Never has an episode of The Walking Dead made me so eager to see what’ll transpire next. It’s ironic really, given that, at first glance, nothing much happens in “Remember”. Everything is played beneath the surface as Deanna, the mayor of Alexandria, interviews each of our heroes, assessing their strengths and vulnerabilities so as to better seduce them. The whole thing plays like an elaborate game of chess, making for a very different type of threat. I don’t even know what the other shoe will look like when it finally drops, but the suspense is killing me!
Mind you, our heroes are proving surprisingly well equipped for psychological warfare. Take Carl for instance, the way he focuses on duty rather than grief (i.e. vulnerability) when describing what happened to his mother. Indeed, “Remember” settles offhand one of the longest standing mysteries on The Walking Dead, but the true revelation lies in the boy’s assessment of the Alexandria community: “I like the people, but they’re weak, and I don’t want us to get weak too.” I love the line he draws between integration and assimilation. His new love interest, Enid, seems to share his feelings, though part of me fears she’s just spying for a nearby tribe of conquerors.
Daryl’s approach in “Remember” feels a tad more confrontational. Refusing to clean himself up, sit during the interview, or, you know, enunciate, he goes out of his way to alienate the citizens of Alexandria. His message rings loud and clear: “I don’t need this!” After all, the fall of civilisation has been rather kind to the hillbilly tracker, essentially bringing every survivor on The Walking Dead to his level of existence. Still, I love that his first words to Deanna express concern for the children in his tribe: “The boy and the baby, they deserve a roof, I guess.” Will the mayor latch on to this subtle hint, or will she reject the born loner and ruin any chance of cooperation between the two tribes?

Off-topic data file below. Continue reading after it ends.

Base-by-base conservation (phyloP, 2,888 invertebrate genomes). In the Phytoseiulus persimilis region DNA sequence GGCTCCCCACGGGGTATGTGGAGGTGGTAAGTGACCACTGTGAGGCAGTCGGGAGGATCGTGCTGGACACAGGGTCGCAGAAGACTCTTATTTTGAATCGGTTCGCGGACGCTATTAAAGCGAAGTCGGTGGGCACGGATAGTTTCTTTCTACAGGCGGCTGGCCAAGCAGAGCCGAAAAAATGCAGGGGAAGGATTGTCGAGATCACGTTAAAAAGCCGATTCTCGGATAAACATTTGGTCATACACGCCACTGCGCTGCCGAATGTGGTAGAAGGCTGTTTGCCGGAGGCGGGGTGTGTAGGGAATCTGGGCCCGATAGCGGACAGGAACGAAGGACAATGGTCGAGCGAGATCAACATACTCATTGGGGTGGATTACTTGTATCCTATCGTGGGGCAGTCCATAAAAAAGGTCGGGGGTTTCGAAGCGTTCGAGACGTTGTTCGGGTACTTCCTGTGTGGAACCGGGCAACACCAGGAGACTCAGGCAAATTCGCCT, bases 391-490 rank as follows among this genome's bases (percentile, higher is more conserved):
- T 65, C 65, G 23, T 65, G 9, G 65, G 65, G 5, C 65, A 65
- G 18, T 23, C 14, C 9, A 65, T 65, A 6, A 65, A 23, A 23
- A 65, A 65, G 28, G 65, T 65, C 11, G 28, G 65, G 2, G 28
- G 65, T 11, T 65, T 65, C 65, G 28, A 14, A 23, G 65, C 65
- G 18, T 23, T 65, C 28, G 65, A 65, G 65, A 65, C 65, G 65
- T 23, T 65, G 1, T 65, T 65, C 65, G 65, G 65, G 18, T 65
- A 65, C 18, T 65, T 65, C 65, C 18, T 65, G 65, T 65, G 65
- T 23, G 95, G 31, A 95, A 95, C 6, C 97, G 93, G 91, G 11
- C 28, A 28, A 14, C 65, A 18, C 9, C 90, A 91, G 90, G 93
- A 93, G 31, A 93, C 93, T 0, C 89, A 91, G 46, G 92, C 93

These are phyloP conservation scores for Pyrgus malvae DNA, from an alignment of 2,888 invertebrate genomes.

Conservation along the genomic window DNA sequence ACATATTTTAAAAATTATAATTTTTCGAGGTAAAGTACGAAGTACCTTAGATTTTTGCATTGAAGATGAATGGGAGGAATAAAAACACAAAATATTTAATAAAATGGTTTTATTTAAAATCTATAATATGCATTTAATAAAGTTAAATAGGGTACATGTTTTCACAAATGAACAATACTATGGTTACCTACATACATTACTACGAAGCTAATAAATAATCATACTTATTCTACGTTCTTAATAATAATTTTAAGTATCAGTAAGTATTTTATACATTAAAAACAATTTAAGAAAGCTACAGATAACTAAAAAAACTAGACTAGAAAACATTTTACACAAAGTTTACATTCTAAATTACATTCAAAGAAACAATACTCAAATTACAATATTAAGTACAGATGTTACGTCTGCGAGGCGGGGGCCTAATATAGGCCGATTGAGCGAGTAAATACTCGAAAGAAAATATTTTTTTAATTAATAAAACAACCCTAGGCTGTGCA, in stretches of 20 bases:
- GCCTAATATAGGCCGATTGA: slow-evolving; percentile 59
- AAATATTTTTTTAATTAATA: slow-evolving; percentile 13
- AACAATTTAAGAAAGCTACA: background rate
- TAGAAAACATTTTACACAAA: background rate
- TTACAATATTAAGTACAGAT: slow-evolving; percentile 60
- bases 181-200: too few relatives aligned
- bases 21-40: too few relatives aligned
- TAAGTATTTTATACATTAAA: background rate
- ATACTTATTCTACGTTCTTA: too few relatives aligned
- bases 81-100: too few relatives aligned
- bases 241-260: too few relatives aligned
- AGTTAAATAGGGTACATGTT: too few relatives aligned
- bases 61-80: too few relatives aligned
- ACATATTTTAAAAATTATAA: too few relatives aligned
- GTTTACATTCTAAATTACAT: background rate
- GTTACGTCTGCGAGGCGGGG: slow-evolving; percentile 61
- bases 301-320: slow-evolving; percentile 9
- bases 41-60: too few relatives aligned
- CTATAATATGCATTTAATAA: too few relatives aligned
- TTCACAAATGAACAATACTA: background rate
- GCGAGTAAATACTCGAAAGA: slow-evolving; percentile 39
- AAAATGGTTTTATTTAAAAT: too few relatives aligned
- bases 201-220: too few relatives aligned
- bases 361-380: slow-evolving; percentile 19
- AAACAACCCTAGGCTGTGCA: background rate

Only Glenn shows vulnerability in the interviews. Confessing that you’re desperate strikes me as a major strategic faux pas. However, my favourite character on The Walking Dead makes up for it by staying true to himself during his trial run with Aiden. Deanna thanks him for knocking her son down a peg, but does she realise the man cannot be manipulated? Way back in “Cherokee Rose”, Maggie criticised him for downplaying his leadership skills. As “Remember” demonstrates, this turns out his gift. Glenn will always follow the dominant members of the group, but only until they stop going in his direction, at which point he just takes over. When you think about it, that’s not following at all.
Carol can also fall into line while sticking to her own agenda, though her method in “Remember” strikes me as a bit underhanded. Okay, it’s freaking hilarious, one of my favourite bits in five seasons of The Walking Dead, and we should all thank the writers for having the courage to drift from the source material and turn her character into this amazing badass. I love the level of foresight inherent to her lies, the way she positions herself not just as a benign pawn but as a “people person” whose ideal job involves access to everyone in Alexandria. I still have doubts about Deanna and her community, but we can be sure our favourite widow won’t be drinking the Kool-Aid!
Ultimately, though, the decision rests on Rick, who embodies every facet of his tribe. Like his son Carl, the man presents himself to Deanna as a man of responsibility; like Daryl, he makes it clear that his people can survive without Alexandria; like Glenn, he shows his good will by sharing his expertise; and, like Carol, he fakes his own assimilation to get a better vantage point. Upon hearing the former deputy’s contingency plan at the end of “Remember”, a thought occurred to me about this latest arc of The Walking Dead: what if the other shoe waiting to drop turned out to be our heroes?